I Just Quit My Job...and this is how I said Goodbye


I fell in love with this organization and willingly drank the Kool-aid from the first day of orientation, July 28, 2014. I connected with all aspects of its mission and values. I loved the power and the people that drove this organization in DC. I met some of the most beautiful and incredible people in my life here. I fully embraced idealism. However, I’ve learned that—from that same lens of idealism—the organization is perfect; the people within it are not. Since then, it was only a matter of time until I became disillusioned by the vision of idealism this organization uses to recruit varying degrees of talented young people, but not necessarily to maintain them. 

Education is my truest form of social activism. My only desire in all my four years serving here was to campfire the site and the organization. From training the corps to leading my teams and staff, I've only wanted to do the best of my part to make better happen here. My only motive was to push the education innovation and reform needle forward through (my) insight and innovation; to leave this site better than I met it, and to do it intentionally and with excellence. I have worked assiduously to do that, even when met with contrarian perspectives.

This time last year I was told by a member of the SMT (senior management team) that this company was not a social justice organization. That I was underqualified for a position I received my master's degree in. Those statements have rung in my psyche ever since, but even more loudly as my time here comes to an end, and I reflect on my past four years. So while I am forever grateful for every team, every lesson, every opportunity, every rejection, all the laughs and smiles and tears, and moments of conflict, support, sabotage, and subterfuge, I would be remiss if I did not let it be known that being an (outspoken) Black Woman in this organization...at this site...has been the most traumatizing professional experience of my life.

It’s already a slippery uphill battle to be a Black woman with a strong voice, differing opinions, genuine heart, and apparent desire to move change forward in American and global society. But, to feel anxiety about who you work with; to hear your voice stifled to a mute; to see your efforts ignored or devalued; to know that your intentions and actions have been contorted and misunderstood; to feel the insidiousness of the flagrant displays of White Feminism and misogynoir...it changes the way self-confidence moves through your body and your work. My body and my work. Out of all the Black women who have left the site during my time here, I strain to find/remember more than two who left feeling happy, fed, and full from this site’s culture. I’m glad to finally see steps to rectify the poor office culture that has been cultivated and sustained here since before I first served. However, since I’m interested in training and social justice work, I just want to leave the site with a few home improvement tips:

1) Promote the insanely talented Black women and Women of Color at this site. It is incredibly disenfranchising to not see yourself represented in senior leadership as a manager or as a corps member. Actively diversify the recruitment and hiring pipeline. There’s no reason why Black women should only saturate middle management. White women and men don’t have all the answers. So, shout out to the recent hirings of 2 (Afro)Latinas.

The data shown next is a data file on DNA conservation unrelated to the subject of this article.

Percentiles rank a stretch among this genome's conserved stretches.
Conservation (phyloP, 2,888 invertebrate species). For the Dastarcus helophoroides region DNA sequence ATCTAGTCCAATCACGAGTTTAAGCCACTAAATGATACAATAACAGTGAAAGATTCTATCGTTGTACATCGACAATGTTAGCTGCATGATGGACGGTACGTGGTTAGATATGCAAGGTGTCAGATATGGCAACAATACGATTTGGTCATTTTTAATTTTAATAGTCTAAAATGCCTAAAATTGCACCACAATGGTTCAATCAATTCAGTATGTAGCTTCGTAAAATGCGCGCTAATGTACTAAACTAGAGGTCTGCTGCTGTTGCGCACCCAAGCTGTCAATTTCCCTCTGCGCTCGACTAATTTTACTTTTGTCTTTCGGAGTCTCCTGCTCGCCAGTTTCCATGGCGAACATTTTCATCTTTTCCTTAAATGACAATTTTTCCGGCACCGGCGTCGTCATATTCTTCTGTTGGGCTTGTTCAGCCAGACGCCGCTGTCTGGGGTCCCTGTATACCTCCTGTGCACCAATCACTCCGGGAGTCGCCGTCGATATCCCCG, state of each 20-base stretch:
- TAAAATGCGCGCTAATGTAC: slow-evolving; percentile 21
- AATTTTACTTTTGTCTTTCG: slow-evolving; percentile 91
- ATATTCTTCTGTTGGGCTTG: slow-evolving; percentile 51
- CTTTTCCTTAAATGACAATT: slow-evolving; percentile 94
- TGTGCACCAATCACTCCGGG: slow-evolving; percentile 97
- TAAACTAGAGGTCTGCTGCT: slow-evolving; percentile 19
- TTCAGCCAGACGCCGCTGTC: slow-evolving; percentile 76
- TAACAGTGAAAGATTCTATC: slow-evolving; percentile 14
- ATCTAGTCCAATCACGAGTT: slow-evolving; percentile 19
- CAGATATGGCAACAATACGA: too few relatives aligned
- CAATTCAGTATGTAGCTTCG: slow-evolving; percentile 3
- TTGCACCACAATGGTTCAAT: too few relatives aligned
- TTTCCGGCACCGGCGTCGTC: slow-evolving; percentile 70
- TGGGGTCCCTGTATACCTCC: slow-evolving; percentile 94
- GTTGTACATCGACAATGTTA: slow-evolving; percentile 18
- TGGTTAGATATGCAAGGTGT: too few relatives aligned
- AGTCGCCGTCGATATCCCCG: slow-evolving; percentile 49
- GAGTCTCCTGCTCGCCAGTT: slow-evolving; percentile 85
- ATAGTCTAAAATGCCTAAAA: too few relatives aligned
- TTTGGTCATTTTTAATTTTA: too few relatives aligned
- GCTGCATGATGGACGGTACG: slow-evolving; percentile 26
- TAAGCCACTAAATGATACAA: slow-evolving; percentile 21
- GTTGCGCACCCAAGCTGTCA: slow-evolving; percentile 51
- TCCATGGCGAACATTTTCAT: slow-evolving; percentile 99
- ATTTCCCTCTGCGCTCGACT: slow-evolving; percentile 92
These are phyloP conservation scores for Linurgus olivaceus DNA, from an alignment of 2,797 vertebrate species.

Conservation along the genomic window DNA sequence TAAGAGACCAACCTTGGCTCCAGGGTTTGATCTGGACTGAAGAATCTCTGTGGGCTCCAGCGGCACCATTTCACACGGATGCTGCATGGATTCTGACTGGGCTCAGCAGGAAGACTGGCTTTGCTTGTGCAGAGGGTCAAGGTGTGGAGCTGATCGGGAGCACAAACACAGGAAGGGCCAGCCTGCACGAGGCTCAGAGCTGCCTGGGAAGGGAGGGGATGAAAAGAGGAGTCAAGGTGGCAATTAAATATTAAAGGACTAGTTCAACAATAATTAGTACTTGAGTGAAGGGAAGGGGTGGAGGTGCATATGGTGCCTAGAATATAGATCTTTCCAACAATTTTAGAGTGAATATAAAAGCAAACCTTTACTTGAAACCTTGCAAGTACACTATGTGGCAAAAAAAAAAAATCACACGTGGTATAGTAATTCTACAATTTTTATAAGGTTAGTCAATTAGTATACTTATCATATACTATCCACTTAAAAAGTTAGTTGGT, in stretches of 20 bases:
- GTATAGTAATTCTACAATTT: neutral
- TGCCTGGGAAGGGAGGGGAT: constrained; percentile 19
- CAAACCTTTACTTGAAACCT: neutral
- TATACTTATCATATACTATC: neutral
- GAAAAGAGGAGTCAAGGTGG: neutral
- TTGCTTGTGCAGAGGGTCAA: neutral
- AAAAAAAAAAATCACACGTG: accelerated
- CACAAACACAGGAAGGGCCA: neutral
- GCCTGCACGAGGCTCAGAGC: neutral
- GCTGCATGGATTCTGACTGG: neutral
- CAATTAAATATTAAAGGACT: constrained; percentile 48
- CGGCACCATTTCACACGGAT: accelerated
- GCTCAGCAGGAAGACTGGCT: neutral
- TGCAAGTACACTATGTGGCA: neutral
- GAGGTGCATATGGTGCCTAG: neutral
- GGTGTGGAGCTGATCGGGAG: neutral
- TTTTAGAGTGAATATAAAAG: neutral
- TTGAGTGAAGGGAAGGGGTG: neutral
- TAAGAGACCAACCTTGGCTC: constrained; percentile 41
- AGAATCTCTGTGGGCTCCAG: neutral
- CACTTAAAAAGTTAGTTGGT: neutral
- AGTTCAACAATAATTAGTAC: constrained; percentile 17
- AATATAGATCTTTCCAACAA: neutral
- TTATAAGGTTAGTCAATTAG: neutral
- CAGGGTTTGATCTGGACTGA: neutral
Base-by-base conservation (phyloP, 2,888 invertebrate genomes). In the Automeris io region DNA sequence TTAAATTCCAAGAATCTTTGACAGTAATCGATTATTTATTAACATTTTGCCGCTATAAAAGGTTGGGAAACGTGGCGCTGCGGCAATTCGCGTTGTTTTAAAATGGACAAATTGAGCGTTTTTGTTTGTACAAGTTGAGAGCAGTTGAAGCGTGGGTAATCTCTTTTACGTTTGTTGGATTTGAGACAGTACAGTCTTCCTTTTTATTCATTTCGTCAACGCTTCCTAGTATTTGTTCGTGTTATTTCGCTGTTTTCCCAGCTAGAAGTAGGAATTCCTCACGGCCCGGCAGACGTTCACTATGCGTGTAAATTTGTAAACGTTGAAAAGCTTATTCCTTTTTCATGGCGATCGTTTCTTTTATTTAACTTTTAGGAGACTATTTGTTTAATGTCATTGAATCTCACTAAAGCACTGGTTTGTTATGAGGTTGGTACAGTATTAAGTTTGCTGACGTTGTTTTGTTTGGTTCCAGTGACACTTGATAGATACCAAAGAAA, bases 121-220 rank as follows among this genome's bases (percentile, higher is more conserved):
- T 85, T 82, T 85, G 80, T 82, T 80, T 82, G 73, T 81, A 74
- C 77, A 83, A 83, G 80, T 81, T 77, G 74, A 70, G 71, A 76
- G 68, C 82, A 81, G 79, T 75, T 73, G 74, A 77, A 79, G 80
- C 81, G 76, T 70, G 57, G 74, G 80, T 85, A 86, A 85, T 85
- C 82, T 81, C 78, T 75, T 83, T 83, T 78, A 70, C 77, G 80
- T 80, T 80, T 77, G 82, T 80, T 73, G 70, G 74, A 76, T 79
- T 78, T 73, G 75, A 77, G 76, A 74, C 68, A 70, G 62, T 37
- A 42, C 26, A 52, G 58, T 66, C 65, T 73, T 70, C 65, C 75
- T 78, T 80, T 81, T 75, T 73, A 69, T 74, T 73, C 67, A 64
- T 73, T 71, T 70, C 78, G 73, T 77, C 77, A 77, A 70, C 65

2) Stop tokenizing the sole Black man or “amiable” Black Woman, especially at the expense of other WOC who do an incredible job, or simply need the opportunity to be visible and given a platform. Remember Whitney Purnell's mantra from last week...

3) Stop being intimidated by, and microaggressive toward, Black women at this site. We are not aggressive or angry or bridled with attitude. When we speak passionately, it is because we care. When we don’t speak at all, understand we don’t all strive to be social and likable if we know our work speaks for itself.

4) Understand that we see your lack of belief in our potential as professionals...but mainly, we see your inability to effectively manage, coach, and train us. So, for this new wave of determined Black women in Impact, don't just tell them they're doing a good job; cultivate their work. Don't just gossip about their shortcomings; coach their development. 

5) Actively work against allowing professional cliques, that promote cronyism and ostracize people, to thrive.

6) If you’re no longer happy at the site or in the organization, know that it’s evident in your management and work. So, please trust all that you've learned and given to this beloved community and leave before your disengagement stifles the development of new people and those who still care.

7) Celebrate your staff in more intentional and thoughtful ways. We can tell when the last minute decision is made. You may call our reactions ungrateful, but recognize that everyone can identify when something isn't handled with care, especially concerning employee relations.


I have attached a picture of a graphic that perfectly summarizes my journey here for the past four years. I’m quite confident that I’m not alone in this experience, and I can’t wait to hear of the lasting changes to this.

I will always have a deep sense of appreciation and love for this site and social justice organization. But, what is love without correction, and a (practical) call to action?

Yours in National Service,
Stella Oloyede
(new job title) Director of Equity, Inclusion, and Talent
(new place of employment was inserted here)


Disclaimer: identifying content has been removed to avoid any legal organizational implications, and therefore, edited to provide further clarity.